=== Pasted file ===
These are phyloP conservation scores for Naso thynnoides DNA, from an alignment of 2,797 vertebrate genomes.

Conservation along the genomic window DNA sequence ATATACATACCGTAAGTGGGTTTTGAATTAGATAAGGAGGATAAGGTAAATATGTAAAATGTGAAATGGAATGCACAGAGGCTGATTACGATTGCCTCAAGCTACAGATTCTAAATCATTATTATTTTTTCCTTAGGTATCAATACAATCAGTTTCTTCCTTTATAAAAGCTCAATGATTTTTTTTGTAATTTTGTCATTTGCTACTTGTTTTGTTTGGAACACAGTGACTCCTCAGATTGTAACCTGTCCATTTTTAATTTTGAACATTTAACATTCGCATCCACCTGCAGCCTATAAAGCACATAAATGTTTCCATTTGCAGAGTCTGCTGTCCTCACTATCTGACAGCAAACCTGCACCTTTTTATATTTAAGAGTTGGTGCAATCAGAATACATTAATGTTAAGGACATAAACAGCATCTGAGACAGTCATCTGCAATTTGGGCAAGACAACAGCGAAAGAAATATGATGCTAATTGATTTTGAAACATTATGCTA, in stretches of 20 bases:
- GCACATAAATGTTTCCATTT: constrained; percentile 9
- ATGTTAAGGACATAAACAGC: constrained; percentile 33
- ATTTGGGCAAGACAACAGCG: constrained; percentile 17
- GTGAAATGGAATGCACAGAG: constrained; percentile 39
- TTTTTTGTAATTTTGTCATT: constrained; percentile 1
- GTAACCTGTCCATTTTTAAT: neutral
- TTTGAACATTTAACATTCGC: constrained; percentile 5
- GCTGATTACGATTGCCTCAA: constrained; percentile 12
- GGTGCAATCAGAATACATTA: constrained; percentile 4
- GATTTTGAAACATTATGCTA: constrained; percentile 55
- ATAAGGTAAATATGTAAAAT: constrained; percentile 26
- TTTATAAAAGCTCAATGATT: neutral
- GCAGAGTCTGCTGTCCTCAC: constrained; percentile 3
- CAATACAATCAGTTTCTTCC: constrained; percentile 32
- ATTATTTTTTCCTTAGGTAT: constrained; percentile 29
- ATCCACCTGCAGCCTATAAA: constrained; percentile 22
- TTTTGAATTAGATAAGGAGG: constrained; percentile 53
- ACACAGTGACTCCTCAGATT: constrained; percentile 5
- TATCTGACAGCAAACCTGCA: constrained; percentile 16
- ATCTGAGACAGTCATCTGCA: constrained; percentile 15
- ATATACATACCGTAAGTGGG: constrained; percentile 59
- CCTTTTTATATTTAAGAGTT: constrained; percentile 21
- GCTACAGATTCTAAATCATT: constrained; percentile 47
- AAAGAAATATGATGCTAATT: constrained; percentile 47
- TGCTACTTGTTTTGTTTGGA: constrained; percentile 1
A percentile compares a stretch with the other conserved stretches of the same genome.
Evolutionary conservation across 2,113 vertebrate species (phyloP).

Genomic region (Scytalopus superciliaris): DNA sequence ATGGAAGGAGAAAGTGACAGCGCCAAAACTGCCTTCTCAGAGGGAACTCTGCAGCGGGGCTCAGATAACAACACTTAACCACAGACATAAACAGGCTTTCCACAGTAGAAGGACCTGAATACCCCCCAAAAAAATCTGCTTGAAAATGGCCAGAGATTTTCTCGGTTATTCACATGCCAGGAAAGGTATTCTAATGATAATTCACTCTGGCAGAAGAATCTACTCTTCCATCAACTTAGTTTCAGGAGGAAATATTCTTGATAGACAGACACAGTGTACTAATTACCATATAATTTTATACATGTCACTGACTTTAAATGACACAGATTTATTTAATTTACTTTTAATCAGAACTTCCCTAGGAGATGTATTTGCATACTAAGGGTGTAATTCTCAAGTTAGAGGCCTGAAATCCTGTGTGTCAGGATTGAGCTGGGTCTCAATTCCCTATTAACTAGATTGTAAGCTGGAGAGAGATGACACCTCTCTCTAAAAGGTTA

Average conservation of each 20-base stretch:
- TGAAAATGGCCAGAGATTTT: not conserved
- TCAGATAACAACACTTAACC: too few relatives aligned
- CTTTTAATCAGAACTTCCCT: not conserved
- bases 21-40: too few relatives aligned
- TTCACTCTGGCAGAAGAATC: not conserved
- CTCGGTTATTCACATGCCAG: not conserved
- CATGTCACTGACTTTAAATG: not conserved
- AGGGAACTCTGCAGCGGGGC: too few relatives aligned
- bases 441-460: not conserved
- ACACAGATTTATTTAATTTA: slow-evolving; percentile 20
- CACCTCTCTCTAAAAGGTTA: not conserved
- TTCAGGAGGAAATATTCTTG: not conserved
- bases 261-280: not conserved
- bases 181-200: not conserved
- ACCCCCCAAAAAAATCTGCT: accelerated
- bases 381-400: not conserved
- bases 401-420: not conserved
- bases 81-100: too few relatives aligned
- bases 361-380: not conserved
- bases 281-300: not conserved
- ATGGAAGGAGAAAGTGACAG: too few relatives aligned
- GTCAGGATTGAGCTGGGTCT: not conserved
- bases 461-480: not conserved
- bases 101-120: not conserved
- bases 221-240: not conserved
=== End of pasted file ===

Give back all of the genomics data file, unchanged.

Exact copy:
These are phyloP conservation scores for Naso thynnoides DNA, from an alignment of 2,797 vertebrate genomes.

Conservation along the genomic window DNA sequence ATATACATACCGTAAGTGGGTTTTGAATTAGATAAGGAGGATAAGGTAAATATGTAAAATGTGAAATGGAATGCACAGAGGCTGATTACGATTGCCTCAAGCTACAGATTCTAAATCATTATTATTTTTTCCTTAGGTATCAATACAATCAGTTTCTTCCTTTATAAAAGCTCAATGATTTTTTTTGTAATTTTGTCATTTGCTACTTGTTTTGTTTGGAACACAGTGACTCCTCAGATTGTAACCTGTCCATTTTTAATTTTGAACATTTAACATTCGCATCCACCTGCAGCCTATAAAGCACATAAATGTTTCCATTTGCAGAGTCTGCTGTCCTCACTATCTGACAGCAAACCTGCACCTTTTTATATTTAAGAGTTGGTGCAATCAGAATACATTAATGTTAAGGACATAAACAGCATCTGAGACAGTCATCTGCAATTTGGGCAAGACAACAGCGAAAGAAATATGATGCTAATTGATTTTGAAACATTATGCTA, in stretches of 20 bases:
- GCACATAAATGTTTCCATTT: constrained; percentile 9
- ATGTTAAGGACATAAACAGC: constrained; percentile 33
- ATTTGGGCAAGACAACAGCG: constrained; percentile 17
- GTGAAATGGAATGCACAGAG: constrained; percentile 39
- TTTTTTGTAATTTTGTCATT: constrained; percentile 1
- GTAACCTGTCCATTTTTAAT: neutral
- TTTGAACATTTAACATTCGC: constrained; percentile 5
- GCTGATTACGATTGCCTCAA: constrained; percentile 12
- GGTGCAATCAGAATACATTA: constrained; percentile 4
- GATTTTGAAACATTATGCTA: constrained; percentile 55
- ATAAGGTAAATATGTAAAAT: constrained; percentile 26
- TTTATAAAAGCTCAATGATT: neutral
- GCAGAGTCTGCTGTCCTCAC: constrained; percentile 3
- CAATACAATCAGTTTCTTCC: constrained; percentile 32
- ATTATTTTTTCCTTAGGTAT: constrained; percentile 29
- ATCCACCTGCAGCCTATAAA: constrained; percentile 22
- TTTTGAATTAGATAAGGAGG: constrained; percentile 53
- ACACAGTGACTCCTCAGATT: constrained; percentile 5
- TATCTGACAGCAAACCTGCA: constrained; percentile 16
- ATCTGAGACAGTCATCTGCA: constrained; percentile 15
- ATATACATACCGTAAGTGGG: constrained; percentile 59
- CCTTTTTATATTTAAGAGTT: constrained; percentile 21
- GCTACAGATTCTAAATCATT: constrained; percentile 47
- AAAGAAATATGATGCTAATT: constrained; percentile 47
- TGCTACTTGTTTTGTTTGGA: constrained; percentile 1
A percentile compares a stretch with the other conserved stretches of the same genome.
Evolutionary conservation across 2,113 vertebrate species (phyloP).

Genomic region (Scytalopus superciliaris): DNA sequence ATGGAAGGAGAAAGTGACAGCGCCAAAACTGCCTTCTCAGAGGGAACTCTGCAGCGGGGCTCAGATAACAACACTTAACCACAGACATAAACAGGCTTTCCACAGTAGAAGGACCTGAATACCCCCCAAAAAAATCTGCTTGAAAATGGCCAGAGATTTTCTCGGTTATTCACATGCCAGGAAAGGTATTCTAATGATAATTCACTCTGGCAGAAGAATCTACTCTTCCATCAACTTAGTTTCAGGAGGAAATATTCTTGATAGACAGACACAGTGTACTAATTACCATATAATTTTATACATGTCACTGACTTTAAATGACACAGATTTATTTAATTTACTTTTAATCAGAACTTCCCTAGGAGATGTATTTGCATACTAAGGGTGTAATTCTCAAGTTAGAGGCCTGAAATCCTGTGTGTCAGGATTGAGCTGGGTCTCAATTCCCTATTAACTAGATTGTAAGCTGGAGAGAGATGACACCTCTCTCTAAAAGGTTA

Average conservation of each 20-base stretch:
- TGAAAATGGCCAGAGATTTT: not conserved
- TCAGATAACAACACTTAACC: too few relatives aligned
- CTTTTAATCAGAACTTCCCT: not conserved
- bases 21-40: too few relatives aligned
- TTCACTCTGGCAGAAGAATC: not conserved
- CTCGGTTATTCACATGCCAG: not conserved
- CATGTCACTGACTTTAAATG: not conserved
- AGGGAACTCTGCAGCGGGGC: too few relatives aligned
- bases 441-460: not conserved
- ACACAGATTTATTTAATTTA: slow-evolving; percentile 20
- CACCTCTCTCTAAAAGGTTA: not conserved
- TTCAGGAGGAAATATTCTTG: not conserved
- bases 261-280: not conserved
- bases 181-200: not conserved
- ACCCCCCAAAAAAATCTGCT: accelerated
- bases 381-400: not conserved
- bases 401-420: not conserved
- bases 81-100: too few relatives aligned
- bases 361-380: not conserved
- bases 281-300: not conserved
- ATGGAAGGAGAAAGTGACAG: too few relatives aligned
- GTCAGGATTGAGCTGGGTCT: not conserved
- bases 461-480: not conserved
- bases 101-120: not conserved
- bases 221-240: not conserved